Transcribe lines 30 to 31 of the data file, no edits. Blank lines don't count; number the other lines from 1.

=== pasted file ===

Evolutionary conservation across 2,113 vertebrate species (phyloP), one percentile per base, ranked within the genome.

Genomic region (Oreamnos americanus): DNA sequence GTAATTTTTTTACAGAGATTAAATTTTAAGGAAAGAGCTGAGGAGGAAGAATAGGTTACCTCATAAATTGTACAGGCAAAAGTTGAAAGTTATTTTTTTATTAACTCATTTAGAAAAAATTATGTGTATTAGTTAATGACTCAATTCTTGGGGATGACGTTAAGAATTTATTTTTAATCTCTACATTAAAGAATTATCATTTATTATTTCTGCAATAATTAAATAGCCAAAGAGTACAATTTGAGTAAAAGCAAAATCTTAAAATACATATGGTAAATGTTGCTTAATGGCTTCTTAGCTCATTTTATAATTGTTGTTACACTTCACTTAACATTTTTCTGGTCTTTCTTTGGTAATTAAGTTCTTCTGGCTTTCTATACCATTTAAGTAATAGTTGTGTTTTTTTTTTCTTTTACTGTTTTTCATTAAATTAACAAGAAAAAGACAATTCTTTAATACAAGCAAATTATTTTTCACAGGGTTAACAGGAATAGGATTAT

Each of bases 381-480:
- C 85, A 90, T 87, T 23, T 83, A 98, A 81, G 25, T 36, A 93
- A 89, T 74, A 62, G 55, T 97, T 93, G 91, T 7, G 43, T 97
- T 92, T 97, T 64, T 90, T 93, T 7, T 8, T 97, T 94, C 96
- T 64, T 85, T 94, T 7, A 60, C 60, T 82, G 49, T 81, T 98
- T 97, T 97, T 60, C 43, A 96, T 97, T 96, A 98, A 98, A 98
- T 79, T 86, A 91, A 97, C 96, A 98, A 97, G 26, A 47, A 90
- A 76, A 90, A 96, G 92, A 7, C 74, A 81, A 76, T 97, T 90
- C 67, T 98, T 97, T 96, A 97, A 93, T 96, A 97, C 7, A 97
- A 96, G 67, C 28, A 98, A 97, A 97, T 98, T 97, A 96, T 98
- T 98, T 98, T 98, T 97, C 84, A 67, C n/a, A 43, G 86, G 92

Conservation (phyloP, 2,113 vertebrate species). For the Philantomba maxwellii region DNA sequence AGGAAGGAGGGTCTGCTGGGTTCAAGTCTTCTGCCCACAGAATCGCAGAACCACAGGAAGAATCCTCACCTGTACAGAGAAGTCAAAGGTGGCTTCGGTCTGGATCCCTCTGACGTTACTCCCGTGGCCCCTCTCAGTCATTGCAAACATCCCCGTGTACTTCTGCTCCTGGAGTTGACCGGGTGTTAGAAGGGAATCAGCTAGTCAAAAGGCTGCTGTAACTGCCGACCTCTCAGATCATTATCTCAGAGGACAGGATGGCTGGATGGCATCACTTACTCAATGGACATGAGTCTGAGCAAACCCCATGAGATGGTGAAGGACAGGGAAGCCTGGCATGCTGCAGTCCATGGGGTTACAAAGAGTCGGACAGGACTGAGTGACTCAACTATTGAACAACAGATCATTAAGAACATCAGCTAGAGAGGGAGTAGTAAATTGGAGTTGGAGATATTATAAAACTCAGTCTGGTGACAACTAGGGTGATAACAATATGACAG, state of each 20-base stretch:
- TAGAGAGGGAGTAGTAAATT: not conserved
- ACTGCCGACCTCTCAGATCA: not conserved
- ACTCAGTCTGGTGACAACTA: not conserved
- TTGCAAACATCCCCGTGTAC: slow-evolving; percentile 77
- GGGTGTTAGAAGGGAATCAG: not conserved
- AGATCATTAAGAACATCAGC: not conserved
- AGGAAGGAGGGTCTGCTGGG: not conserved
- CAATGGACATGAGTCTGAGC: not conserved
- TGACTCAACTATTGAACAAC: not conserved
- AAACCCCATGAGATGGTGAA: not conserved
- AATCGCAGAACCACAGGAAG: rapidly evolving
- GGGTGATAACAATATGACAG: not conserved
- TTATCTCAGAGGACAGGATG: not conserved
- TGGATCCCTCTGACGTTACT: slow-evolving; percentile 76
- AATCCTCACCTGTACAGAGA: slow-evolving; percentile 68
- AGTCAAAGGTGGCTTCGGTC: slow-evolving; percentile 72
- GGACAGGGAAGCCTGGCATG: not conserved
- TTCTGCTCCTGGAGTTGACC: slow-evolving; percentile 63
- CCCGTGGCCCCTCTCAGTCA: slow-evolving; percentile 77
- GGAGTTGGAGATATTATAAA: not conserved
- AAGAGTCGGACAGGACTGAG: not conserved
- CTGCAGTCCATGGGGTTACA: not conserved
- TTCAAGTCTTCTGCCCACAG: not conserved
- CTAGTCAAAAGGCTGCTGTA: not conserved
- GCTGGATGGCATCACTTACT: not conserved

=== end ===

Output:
- AGTCAAAGGTGGCTTCGGTC: slow-evolving; percentile 72
- GGACAGGGAAGCCTGGCATG: not conserved